Re: [TLS] Single round trip abbreviated handshake

Adam Langley <> Wed, 03 February 2010 11:40 UTC

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Date: Wed, 3 Feb 2010 06:40:38 -0500
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From: Adam Langley <>
To: Ravi Ganesan <>
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Subject: Re: [TLS] Single round trip abbreviated handshake
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On Tue, Feb 2, 2010 at 11:12 PM, Ravi Ganesan <> wrote:
> Adam/Google was going down this road independently. Adam has suggested
> server-random = function(client-random, unix-gmt, epoch) where last
> value is derived from Server cert.

At the moment, OCSP disk caches and OCSP stapling are the low hanging
latency fruit, but this idea has been knocked around at Google.

However, I didn't explain the 'epoch' bit very well in my emails to
Ravi so I'll try again.

The goal is to give the server an nonce. If the server chooses a long
random string then the job is obviously done. However, if the server
promises to only accept each nonce once, for all time, then we have an
nonce via another route. In order for the server to do this it needs
to bound its storage. Loose clock synchronisation gets us that. The
server can make a trade off between how loose and how much storage.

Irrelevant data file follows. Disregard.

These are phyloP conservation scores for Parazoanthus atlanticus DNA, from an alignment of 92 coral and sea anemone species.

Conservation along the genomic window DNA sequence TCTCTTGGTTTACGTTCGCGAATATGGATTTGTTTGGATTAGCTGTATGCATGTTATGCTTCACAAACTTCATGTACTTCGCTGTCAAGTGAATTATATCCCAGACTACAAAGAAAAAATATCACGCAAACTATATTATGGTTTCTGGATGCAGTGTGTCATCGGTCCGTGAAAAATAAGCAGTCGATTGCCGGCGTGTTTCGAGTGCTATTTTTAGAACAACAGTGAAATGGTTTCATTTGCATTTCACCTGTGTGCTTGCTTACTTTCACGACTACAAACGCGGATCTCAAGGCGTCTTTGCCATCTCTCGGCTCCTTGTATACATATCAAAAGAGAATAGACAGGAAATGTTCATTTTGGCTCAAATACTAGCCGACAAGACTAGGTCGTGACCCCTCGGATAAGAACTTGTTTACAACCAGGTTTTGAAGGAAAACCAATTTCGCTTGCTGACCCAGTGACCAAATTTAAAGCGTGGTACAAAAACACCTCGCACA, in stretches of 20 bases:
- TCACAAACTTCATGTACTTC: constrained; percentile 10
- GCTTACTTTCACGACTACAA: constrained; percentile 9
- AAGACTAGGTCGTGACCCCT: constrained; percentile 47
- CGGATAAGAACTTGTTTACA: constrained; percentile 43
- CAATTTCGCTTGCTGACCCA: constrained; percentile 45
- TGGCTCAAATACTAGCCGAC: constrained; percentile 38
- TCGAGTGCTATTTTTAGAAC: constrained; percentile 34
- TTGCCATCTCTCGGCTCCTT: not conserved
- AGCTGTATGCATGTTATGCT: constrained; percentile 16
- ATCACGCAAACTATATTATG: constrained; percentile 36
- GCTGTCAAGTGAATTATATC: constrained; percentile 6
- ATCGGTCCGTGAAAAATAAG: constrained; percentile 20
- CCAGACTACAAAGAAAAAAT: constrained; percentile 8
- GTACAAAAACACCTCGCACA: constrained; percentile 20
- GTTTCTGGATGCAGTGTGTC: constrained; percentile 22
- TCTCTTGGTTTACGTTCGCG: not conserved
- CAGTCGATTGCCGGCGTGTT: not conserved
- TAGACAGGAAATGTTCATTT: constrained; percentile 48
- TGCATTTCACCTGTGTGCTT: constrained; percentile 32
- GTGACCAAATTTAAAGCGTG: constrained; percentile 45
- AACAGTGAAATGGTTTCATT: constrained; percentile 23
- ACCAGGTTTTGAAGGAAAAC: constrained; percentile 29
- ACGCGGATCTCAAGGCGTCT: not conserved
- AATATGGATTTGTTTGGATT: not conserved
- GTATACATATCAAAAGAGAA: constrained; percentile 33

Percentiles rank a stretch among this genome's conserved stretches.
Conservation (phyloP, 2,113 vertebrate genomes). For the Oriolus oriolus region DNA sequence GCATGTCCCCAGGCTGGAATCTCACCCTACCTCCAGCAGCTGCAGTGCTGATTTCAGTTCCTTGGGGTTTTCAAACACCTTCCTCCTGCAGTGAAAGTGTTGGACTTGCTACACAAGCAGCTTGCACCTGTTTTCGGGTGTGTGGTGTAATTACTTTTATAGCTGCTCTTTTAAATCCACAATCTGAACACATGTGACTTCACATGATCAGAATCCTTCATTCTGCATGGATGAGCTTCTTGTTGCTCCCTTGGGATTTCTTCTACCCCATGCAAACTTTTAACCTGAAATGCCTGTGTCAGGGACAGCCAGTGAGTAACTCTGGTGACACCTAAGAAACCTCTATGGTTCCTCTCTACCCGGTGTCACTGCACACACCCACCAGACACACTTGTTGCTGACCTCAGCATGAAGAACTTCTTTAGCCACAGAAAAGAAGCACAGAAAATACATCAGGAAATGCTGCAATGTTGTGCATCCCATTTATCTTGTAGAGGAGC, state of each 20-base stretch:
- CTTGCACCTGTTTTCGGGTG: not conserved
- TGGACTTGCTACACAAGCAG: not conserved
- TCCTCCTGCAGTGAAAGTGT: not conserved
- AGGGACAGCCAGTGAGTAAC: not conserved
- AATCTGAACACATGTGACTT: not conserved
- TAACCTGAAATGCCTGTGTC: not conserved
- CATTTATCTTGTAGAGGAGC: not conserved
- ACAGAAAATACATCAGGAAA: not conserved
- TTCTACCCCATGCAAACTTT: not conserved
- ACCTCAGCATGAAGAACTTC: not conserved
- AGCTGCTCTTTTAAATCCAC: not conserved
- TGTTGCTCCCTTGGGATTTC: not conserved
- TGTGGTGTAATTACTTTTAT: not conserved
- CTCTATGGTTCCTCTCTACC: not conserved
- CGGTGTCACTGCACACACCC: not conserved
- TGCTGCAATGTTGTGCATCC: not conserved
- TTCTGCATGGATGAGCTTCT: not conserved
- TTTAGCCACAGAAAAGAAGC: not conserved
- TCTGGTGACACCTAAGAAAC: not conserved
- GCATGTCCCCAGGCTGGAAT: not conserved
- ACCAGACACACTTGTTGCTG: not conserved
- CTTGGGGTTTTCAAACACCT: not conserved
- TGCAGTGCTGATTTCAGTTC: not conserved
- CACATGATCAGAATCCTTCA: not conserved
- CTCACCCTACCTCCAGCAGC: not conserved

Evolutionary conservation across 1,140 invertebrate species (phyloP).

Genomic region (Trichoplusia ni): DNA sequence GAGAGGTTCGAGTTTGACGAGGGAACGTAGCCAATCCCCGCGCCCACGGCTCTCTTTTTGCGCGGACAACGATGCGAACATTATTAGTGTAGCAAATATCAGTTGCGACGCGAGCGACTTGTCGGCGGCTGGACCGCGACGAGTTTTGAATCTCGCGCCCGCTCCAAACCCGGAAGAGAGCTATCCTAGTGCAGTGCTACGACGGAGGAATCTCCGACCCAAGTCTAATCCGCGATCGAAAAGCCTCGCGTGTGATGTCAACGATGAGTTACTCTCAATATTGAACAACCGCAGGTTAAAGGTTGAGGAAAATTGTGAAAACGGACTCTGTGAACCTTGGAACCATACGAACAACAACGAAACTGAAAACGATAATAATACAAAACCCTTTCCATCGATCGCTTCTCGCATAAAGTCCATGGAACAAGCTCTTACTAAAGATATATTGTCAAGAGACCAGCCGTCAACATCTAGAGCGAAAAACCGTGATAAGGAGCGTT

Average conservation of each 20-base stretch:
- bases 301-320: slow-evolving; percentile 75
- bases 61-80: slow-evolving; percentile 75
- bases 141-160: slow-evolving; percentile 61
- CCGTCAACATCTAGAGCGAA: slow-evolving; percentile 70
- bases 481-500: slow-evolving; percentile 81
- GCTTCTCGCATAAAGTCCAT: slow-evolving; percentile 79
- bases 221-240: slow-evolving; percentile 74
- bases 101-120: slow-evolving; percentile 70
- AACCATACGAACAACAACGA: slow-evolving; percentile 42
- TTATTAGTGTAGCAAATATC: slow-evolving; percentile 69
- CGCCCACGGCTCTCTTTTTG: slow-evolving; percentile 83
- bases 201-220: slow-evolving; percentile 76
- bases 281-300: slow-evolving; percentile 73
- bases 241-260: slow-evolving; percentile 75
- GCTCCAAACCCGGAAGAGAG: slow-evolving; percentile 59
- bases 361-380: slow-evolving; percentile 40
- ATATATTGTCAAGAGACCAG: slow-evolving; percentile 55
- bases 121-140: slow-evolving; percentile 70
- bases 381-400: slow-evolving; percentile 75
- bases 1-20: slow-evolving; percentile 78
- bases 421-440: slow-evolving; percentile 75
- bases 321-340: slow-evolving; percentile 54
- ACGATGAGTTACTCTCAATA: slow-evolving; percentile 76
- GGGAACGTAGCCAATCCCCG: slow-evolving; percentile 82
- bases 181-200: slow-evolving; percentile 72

The epoch value was intended to be learnt by the client (since the
clients need to know the server's certificate before hand anyway) and
used to segment the nonce space. Consider two different clusters on
different sides of the world, both using the same certificate. Without
an epoch value (which would be specific to each cluster) they would
have to synchronise with each other for every new nonce.

Also, it's very expensive to provide durable transactions for
frequently changing data. If we kept the "used nonce" store in memory
then we would need a way to invalidate all previous nonces in the
event of a power failure or other data loss. Changing the epoch value
would suffice here.

However, having the server's nonce be non-fresh leads to this attack:

Client (A) performs a 0-RTT setup to a server (B). This means that it
sends (somehow) enough information for a valid server to extract
application data with no additional round trips. An attacker (M)
intercepts A's traffic and stops it. A sees a timeout as B never
replies. However, the nonce was never used, so M can replay A's
message at a later time.

This suggests that 0-RTT techniques could only be used when the
request is side-effect free (as GETs are supposed to be in HTTP).

That rather scary and we shant be rushing into anything here.